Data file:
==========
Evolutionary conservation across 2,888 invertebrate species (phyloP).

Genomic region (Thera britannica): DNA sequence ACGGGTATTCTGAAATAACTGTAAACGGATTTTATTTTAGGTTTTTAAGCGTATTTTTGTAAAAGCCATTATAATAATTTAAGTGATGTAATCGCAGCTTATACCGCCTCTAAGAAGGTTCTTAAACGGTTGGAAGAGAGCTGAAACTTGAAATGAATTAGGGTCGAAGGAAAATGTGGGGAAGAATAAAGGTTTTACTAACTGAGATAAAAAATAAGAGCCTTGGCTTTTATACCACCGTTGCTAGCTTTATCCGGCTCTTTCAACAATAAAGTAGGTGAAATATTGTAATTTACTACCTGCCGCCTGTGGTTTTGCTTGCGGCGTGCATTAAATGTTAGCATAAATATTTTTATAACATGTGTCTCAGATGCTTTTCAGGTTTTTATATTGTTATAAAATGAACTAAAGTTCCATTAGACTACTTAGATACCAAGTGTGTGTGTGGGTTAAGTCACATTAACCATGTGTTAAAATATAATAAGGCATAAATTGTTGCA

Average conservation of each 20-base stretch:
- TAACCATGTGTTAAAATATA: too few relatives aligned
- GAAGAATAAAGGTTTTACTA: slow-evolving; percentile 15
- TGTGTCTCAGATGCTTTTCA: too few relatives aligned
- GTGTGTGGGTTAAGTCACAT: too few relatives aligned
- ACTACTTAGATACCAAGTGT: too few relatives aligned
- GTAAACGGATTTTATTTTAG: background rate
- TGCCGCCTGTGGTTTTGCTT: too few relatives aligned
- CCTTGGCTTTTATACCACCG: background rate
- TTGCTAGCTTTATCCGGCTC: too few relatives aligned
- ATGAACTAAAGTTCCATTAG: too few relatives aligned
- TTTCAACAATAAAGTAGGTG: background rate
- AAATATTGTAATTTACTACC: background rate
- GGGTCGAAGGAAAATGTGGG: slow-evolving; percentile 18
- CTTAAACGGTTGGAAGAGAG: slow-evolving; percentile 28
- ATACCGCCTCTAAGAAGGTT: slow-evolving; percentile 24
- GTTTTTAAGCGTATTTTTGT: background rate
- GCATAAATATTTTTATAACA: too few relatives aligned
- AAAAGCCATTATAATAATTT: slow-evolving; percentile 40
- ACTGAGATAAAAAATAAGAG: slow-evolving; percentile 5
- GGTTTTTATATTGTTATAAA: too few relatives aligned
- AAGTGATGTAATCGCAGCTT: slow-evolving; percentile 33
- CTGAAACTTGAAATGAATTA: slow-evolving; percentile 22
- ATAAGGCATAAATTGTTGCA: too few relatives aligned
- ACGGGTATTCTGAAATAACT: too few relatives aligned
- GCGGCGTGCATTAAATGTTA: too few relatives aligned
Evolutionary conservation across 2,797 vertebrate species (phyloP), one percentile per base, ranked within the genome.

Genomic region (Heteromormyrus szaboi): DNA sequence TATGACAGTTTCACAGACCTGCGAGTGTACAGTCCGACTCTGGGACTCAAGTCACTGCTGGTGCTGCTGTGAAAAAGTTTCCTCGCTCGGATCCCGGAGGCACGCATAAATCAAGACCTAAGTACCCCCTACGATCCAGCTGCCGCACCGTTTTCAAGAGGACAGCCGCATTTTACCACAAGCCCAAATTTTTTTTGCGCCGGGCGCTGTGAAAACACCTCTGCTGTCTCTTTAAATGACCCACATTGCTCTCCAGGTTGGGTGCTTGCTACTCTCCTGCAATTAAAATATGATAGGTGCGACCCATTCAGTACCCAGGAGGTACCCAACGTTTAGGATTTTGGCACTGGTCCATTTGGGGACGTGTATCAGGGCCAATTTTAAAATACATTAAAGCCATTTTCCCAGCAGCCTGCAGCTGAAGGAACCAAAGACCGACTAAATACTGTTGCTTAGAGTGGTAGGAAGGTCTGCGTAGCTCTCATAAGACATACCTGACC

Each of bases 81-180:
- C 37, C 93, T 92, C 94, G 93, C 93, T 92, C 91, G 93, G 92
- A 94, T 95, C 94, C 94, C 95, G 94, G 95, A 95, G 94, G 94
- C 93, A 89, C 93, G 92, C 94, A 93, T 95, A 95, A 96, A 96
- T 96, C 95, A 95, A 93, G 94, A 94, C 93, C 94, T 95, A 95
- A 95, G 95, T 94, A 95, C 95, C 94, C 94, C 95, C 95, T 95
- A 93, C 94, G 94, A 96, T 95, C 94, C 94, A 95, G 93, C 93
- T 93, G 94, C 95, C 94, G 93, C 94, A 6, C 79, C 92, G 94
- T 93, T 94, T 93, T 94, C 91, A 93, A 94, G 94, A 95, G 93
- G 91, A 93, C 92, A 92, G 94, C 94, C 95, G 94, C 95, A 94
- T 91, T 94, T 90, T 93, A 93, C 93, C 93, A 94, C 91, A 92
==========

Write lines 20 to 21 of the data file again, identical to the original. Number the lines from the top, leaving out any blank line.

- GCATAAATATTTTTATAACA: too few relatives aligned
- AAAAGCCATTATAATAATTT: slow-evolving; percentile 40